Also still behind the stumps - though just a bit bairn of 60 - Tom Stafford reports that Yorkshire, the holders, lost to Kent in the semi-final of the Over 40s county championship.
"We lost the toss on a wet wicket and consequently didn't get enough runs," says Tom, still keeping for Yarm.
Sessay's John Flintoff hit a half century in 138-8. Tom wasn't required to bat.
Still with the old guard, we hear of a quite remarkable milestone while the column was on holiday for 67-year-old Charlie Walker, the Demon Donkey Dropper of Eryholme. More, with luck, on
Just one football match while on holiday, the FA Cup preliminary round tie between Glapwell - managed by former Darlington defender Les McJannet, 100 matches between 1988-91 - and the memorably
named Stone Dominoes. Stone's in Staffordshire.
The club began in 1985 as a youth team attached to St Dominic's church, the kids themselves asked what they wanted to be known as.
Domino effect, it stuck.
The admirable Raye Wilkinson, Middleham based northern organiser of Racing Welfare - the stable workers' charity - reports vacancies for four or five teams on the annual golf day, at Ripon on
For a joint entry of £180, four-man teams get the chance to play alongside leading trainers, jockeys and other racing figures.
Raye's on 01969 624123.
A few days later, Friday October 5, Crook Town cricket club holds a clubhouse reunion of all former players from junior sides onwards. "We've had some tremendous sides over the years and we'd love
to have everyone back for a night of reminiscence," says Alan. Details on 01388 764216 or 07805 372364
How June won the hearts of all
The fortnight-back column on the reunion of Bishop Auckland's fabled fifties' footballers mentioned that they might spend Saturday nights partying at June Laverick's - "the future actress who
married comedian Dickie Henderson."
Bonny lass, mind. "Deliciously pretty, beautiful and graceful, 1950s' cheesecake," says a synopsis for the film The Duke Wore Jeans, in which she starred.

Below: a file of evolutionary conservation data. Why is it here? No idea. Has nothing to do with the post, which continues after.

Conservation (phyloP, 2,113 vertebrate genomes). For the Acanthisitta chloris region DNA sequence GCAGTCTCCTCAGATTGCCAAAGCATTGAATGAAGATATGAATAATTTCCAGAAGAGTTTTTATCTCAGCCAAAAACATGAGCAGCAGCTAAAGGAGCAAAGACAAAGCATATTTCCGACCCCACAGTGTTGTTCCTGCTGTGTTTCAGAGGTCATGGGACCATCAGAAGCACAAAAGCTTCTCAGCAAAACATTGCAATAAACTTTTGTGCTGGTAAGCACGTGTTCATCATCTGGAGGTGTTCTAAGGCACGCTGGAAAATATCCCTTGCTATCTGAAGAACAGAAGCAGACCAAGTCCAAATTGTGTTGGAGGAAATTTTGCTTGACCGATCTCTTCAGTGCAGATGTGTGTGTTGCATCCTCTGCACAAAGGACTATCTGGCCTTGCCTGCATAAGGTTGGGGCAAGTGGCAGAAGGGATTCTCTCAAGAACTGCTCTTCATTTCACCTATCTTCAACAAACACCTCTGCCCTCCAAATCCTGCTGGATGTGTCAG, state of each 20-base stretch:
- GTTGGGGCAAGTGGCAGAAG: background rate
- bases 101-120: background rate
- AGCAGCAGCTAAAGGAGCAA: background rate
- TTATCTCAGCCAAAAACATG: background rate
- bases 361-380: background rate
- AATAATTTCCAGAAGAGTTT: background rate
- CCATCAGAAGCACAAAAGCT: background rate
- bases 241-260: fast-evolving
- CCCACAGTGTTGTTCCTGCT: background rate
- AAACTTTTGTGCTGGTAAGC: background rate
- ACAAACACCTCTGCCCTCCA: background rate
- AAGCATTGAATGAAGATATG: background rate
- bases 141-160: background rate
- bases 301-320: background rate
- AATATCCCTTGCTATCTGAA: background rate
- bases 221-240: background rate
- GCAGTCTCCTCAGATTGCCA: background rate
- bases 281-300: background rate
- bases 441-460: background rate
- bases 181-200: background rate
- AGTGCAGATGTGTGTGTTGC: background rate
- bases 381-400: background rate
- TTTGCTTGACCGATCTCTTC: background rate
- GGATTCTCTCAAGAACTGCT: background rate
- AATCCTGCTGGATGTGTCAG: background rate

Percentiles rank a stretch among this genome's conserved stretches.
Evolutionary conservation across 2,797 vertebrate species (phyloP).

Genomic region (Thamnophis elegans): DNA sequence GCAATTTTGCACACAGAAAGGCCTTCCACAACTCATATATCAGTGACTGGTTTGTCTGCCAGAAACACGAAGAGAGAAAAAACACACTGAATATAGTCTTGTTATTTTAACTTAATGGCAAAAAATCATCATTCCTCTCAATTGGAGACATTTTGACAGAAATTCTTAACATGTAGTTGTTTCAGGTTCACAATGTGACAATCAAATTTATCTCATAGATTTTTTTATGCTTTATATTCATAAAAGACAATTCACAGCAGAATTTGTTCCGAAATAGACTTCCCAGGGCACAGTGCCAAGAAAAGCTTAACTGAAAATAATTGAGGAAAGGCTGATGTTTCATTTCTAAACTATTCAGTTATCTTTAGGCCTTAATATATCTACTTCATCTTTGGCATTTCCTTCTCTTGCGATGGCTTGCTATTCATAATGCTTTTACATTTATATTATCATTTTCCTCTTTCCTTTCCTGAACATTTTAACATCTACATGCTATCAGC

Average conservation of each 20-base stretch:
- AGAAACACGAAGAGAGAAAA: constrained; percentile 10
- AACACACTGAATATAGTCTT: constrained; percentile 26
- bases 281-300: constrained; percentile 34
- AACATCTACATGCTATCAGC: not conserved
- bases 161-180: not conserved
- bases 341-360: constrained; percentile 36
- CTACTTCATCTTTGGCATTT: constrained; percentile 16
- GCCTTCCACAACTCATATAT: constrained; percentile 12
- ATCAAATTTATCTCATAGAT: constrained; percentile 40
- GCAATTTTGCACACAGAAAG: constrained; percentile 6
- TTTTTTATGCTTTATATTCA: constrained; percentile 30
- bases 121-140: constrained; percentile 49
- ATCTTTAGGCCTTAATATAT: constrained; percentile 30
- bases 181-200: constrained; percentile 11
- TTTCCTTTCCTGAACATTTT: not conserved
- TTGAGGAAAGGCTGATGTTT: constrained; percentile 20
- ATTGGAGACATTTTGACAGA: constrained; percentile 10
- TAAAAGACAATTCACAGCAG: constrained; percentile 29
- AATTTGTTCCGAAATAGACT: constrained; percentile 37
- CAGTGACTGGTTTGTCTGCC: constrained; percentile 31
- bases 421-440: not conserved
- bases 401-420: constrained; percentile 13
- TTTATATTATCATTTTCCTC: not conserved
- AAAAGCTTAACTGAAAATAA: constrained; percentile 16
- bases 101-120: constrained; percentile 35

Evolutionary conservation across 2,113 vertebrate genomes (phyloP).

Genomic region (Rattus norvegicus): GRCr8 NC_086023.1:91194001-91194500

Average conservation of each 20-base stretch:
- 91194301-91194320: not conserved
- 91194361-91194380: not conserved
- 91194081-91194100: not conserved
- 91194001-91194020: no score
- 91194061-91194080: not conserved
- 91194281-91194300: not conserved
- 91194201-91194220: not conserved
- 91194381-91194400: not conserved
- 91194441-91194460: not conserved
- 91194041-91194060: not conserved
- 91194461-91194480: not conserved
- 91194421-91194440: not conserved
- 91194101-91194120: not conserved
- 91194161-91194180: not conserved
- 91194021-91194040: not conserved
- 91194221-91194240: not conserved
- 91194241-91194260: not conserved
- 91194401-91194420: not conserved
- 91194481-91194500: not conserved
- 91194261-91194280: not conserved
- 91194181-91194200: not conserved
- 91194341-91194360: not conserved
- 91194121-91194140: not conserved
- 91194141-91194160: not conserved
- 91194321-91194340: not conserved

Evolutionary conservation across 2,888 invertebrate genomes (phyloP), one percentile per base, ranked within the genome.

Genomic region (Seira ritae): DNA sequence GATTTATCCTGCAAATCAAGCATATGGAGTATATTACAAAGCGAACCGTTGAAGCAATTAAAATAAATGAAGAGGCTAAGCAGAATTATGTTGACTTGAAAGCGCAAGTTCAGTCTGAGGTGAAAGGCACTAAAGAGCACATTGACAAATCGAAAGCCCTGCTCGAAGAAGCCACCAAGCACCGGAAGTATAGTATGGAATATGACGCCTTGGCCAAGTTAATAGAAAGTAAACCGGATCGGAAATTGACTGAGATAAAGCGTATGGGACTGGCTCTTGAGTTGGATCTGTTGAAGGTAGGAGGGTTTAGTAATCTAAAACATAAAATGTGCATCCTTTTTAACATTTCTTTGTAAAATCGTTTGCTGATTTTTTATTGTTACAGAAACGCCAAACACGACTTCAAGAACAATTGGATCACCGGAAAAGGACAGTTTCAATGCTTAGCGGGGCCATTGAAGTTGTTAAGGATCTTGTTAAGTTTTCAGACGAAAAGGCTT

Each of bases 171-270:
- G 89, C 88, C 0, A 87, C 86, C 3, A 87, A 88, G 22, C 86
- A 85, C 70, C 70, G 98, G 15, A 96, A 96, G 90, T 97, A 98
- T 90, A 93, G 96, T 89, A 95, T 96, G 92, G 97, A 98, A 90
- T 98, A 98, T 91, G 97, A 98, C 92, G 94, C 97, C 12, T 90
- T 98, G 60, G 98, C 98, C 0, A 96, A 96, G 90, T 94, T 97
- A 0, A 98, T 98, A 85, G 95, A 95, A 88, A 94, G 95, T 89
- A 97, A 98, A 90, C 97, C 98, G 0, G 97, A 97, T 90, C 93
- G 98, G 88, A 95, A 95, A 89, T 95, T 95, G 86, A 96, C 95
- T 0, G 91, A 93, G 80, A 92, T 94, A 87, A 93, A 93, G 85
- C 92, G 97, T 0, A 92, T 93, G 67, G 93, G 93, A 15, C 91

This image from a 1050s edition of Picturegoer magazine suggests that the synopsis was, indeed, gospel.
Stan Coates remembers her well. Like June he was born in Redcar in 1931, attended primary school with her, knew that her only "marriage" to Dickie Henderson was in Henderson's long-running 1960s
But what, asks Stan - now in Guisborough - was she doing kicking round with the footballers from Bishop Auckland?
June Laverick was born in Laburnum Road, Redcar, went to ballet school and Sadlers Wells, saw a performance of Brigadoon (of all the buoyant fripperies) and decided she wanted to concentrate on
Her parents ran a pub in Bishop Auckland - the Castle, memory suggests, though it might have been the Aclet, or both - before they moved back to the Royal in Redcar.
After retiring in her 30s, she moved back to Redcar, marrying an ICI process worker and briefly taking over the Royal's licence before returning south alone. Colin Hurworth's 1999 history of ICI
Wilton shows her, tab in hand, meeting the workers.
The Queen visited ICI Wilton about the same time, but would never smoke Woodbines in public.
Though she never did marry Dickie Henderson, Stan Coates recalls the rumour that June was "close to" contentious quizmaster Hughie Green. It was undoubtedly true: for years they lived in adjacent
flats, next to Baker Street Tube station in London.
June Laverick, when last heard of, remained there. Actress and the Bishops, she is reluctant to talk about her past.